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Arch Linux How to Install XFCE and X Windows

If you are using Arch to power a desktop system you will probably want to run a nice, relatively lightweight desktop environment like XFCE. On Arch you will have to install XFCE yourself.

Short answer: If you want to run install XFCE on Arch Linux and you already have X Windows installed, just run the following. The first command updates the system and database. The second command installs XFCE.

sudo pacman -Syyu
sudo pacman -S xfce4 xfce4-goodies

This is all you need to do to get it installed but there is more you should know and more you should probably do. If you haven’t yet installed X Windows, you will definitely need more information. Keep reading for all of the details.

Install X Windows

It isn’t hard to install Xorg on Arch Linux. You can install Xorg with this one command ( 3 packages ):

sudo pacman -S xorg xorg-xinit xterm

Here is an explanation of some of the packages you might see people recommending.

xorg includes xorg-server but not xorg-xinit
xorg-server-utils doesn’t exist anymore
xorg-xinit installs: xorg-xinit, inetutils, includes /etc/X11/xinit/xinitrc
xorg-apps group, everything in it is already included in xorg
xterm You will probably want/need this

If you are running on VirtualBox you will want to install guest utils. If you are on a physical machine, don’t install this.

pacman -S virtualbox-guest-utlis

Install some extras that you should have. Xterm is important. Xeyes and xclock aren’t quite so important.

pacman -S xorg-xeyes xorg-xclock xterm

Install Drivers

You may end up needing video drivers. Install the corresponding package for your hardware. You might also be completely fine without them.

sudo pacman -S nvidia nvidia-utils    # NVIDIA 
sudo pacman -S xf86-video-amdgpu mesa   # AMD
sudo pacman -S xf86-video-intel mesa    # Intel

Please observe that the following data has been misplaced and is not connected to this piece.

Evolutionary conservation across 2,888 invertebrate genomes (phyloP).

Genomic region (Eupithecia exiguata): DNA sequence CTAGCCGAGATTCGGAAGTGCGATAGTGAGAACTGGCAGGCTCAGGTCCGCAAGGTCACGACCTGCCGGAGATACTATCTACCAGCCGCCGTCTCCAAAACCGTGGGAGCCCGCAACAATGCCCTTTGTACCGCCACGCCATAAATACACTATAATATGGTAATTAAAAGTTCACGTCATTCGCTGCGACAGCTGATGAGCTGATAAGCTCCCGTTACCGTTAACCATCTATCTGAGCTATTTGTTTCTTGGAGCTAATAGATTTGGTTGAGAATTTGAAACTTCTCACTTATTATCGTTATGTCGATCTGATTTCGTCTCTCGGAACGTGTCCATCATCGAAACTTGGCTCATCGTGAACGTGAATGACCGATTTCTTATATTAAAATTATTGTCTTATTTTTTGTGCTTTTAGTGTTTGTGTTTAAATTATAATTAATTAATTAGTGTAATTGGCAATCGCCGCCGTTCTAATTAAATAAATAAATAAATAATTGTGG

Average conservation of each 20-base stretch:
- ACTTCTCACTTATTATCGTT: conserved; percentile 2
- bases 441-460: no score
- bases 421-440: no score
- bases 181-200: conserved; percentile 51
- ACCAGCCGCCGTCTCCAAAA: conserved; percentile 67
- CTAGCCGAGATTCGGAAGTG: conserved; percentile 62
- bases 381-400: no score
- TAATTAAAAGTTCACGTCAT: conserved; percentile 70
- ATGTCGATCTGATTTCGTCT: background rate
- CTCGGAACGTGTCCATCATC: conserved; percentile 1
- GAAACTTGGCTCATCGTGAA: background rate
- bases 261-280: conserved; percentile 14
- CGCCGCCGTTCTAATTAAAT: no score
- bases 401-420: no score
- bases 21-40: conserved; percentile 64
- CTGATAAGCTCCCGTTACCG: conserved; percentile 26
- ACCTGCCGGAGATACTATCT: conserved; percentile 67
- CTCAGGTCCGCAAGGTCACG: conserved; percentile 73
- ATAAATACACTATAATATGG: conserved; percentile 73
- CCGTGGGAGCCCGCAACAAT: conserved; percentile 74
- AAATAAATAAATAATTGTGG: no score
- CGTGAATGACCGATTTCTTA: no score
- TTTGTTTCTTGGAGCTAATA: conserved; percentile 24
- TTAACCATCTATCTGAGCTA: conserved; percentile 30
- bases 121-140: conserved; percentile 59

You don’t need this but you might want to install ALSA. You can test it with the alsomixer and speaker-test command.

pacman -S alsa-utils
speaker-test -c2

Install XFCE

Install XFCE and some extra packages that are nice to have. You can leave out the xfce4-goodies package if you don’t want extras installed like the text editor for example.

sudo pacman -S xfce4 xfce4-goodies

During the installation you will be prompted to select different options. You can just press enter to select the defaults unless you have a preference. Press ‘y’ to confirm.

You can configure XFCE to start when X windows starts (Xinit) or use a display manager (LightDM or LXDM). We’re going to cover both of these methods here.

Starting with Xinit ( startx )

This will configure XFCE to run anytime you start X Windows. If you choose this option, you will generally start X Windows manually by typing startx.

Edit this file:

nano /etc/X11/xinit/xinitrc

Uncomment this line:

exec startxfce4

Add execute permissions:

chmod +x .xinitrc

Start X Windows:


If it was already running, kill it and start again.

Starting with LXDM

Installing LXDM is optional if you just want to start X manually or already have a DM. You won’t already have one if you just installed X windows. A display manager will allow you to login and select a graphical environment to launch. I actually prefer LightDM over LXDM. See the next section for more on this.

sudo pacman -S lxdm
sudo systemctl enable lxdm

Starting with LightDM

This is another display manager. I like it because I am more familiar with it.

sudo pacman -S lightdm lightdm-gtk-greeter
sudo systemctl enable lightdm

Reboot your system:

sudo reboot

Once the system boots, select “Xfce Session” from your display manager and then login as usual.